Dom (Essential RC)02/08/2019 12:37:19
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1019 forum posts
36 photos

Giant 2/3rd scale RC French WW1 HANRIOT HD.1 Fighter Biplane

The Hanriot HD.1 was a French World War I single-seat fighter aircraft. Rejected for service with French squadrons in favour of the SPAD S.7. The type was supplied to the Belgian and the Italian air forces, with whom it proved highly successful. Of a total of about 1,200 examples built, 831 were produced by Italian companies under licence.

This beautiful radio controlled replica of the Hanriot HD.1 was built and flown at LMA Cosford Show by Ian Turney.

Josip Vrandecic -Mes02/08/2019 18:18:44
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2984 forum posts
259 photos
Hi Dom , It seems, that some of us,your great and significant filming is taken for granted .... I personally thank you from my heart for repairing the quality of my RC pension life.face 1
Jo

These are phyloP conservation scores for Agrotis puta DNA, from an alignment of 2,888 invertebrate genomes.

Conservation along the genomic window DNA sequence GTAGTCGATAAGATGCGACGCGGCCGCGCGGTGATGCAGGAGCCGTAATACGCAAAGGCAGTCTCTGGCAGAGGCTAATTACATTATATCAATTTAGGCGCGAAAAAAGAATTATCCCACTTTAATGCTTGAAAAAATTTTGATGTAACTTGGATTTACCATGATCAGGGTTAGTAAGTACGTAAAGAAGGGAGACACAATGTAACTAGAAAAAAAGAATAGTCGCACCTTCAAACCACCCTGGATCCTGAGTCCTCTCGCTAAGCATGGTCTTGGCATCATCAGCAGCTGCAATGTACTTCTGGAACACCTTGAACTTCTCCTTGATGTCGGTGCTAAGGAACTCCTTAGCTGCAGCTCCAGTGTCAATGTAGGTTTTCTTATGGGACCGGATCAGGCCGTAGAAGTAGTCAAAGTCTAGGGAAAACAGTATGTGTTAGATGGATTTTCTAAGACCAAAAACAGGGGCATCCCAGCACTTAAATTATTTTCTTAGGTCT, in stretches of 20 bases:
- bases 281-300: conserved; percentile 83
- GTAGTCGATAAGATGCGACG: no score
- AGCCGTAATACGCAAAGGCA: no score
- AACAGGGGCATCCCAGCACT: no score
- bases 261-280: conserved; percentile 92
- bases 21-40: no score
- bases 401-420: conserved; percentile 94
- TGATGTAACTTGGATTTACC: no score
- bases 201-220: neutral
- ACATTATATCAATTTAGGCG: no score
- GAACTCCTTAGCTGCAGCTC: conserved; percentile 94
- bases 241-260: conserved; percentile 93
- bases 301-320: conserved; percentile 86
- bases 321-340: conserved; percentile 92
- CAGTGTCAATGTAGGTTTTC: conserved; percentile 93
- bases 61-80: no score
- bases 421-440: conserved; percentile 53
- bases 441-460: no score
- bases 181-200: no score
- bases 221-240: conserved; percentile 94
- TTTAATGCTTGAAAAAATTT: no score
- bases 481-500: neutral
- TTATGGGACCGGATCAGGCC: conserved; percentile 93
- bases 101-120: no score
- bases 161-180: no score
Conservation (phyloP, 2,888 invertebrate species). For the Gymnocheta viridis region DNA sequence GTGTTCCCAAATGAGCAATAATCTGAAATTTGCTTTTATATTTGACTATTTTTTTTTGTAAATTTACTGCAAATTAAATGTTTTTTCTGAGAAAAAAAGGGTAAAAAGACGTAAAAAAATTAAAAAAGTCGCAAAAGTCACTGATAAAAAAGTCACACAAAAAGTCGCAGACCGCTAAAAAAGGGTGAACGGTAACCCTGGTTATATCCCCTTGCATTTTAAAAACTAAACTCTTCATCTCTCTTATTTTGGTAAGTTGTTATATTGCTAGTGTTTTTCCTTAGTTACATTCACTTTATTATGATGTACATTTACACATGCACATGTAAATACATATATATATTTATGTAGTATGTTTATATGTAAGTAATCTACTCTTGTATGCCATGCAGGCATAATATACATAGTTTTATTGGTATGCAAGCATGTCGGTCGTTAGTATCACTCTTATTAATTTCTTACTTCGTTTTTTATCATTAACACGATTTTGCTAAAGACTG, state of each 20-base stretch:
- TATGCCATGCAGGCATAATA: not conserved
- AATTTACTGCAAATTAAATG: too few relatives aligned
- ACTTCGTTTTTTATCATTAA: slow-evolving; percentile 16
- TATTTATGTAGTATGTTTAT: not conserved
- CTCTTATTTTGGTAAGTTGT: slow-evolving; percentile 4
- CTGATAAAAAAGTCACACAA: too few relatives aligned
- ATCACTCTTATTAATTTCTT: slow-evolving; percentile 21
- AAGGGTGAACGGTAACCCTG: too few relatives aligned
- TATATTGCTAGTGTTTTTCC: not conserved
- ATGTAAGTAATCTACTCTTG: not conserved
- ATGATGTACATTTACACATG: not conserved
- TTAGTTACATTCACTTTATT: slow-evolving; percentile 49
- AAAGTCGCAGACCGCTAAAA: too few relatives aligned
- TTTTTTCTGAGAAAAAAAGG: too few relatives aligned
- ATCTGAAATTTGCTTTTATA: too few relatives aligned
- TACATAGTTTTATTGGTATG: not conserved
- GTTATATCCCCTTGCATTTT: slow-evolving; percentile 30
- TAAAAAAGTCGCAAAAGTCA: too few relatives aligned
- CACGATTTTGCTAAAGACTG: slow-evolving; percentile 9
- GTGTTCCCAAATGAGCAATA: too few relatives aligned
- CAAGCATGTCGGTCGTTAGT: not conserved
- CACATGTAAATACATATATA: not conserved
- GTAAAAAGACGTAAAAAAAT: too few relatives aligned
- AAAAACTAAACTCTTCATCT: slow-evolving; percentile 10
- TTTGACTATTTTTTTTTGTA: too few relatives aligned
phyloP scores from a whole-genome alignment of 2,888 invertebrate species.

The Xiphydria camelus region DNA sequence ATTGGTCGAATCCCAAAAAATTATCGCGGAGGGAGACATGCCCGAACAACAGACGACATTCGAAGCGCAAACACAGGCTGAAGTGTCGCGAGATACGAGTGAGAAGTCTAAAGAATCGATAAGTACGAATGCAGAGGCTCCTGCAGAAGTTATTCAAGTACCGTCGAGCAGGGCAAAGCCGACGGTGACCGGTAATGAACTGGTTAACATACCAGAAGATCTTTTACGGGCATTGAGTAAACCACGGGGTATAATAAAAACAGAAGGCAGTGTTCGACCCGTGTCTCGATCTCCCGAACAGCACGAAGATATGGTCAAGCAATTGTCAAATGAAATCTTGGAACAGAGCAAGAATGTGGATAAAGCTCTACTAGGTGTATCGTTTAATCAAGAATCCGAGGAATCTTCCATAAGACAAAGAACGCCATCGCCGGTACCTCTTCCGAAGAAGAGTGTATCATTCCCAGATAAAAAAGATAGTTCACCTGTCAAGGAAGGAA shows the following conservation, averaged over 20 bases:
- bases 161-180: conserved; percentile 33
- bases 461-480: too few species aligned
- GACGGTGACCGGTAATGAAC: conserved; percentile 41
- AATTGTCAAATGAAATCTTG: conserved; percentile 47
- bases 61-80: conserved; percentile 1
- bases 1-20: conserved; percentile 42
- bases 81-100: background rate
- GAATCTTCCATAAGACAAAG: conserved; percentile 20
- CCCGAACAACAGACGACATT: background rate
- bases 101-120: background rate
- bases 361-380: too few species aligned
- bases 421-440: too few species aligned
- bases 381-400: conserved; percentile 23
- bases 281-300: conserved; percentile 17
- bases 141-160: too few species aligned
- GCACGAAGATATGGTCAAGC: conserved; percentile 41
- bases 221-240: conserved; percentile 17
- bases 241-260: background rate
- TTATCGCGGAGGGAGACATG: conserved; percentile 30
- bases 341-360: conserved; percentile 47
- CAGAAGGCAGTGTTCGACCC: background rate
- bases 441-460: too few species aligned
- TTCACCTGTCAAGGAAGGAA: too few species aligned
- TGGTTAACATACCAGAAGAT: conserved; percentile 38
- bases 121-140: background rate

Dom (Essential RC)10/08/2019 09:47:30
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1019 forum posts
36 photos

Thanks Jos !

The CARF Models B-2 flies at Weston Park International Model Show for the first time. On take off the B-2 inadvertently heads to the right and just gets into the air by virtue of a fortuitous bump in the grass strip. Quick reactions from the pilot on the ailerons steered the jet away and into its ascent to start its display. After several minutes of scale flight the final descent and landing almost turned into disaster with the B-2 touching down a little too early and bouncing off the undulating grass surface. Fortunately the acrobatic flip resulted in minimal damage.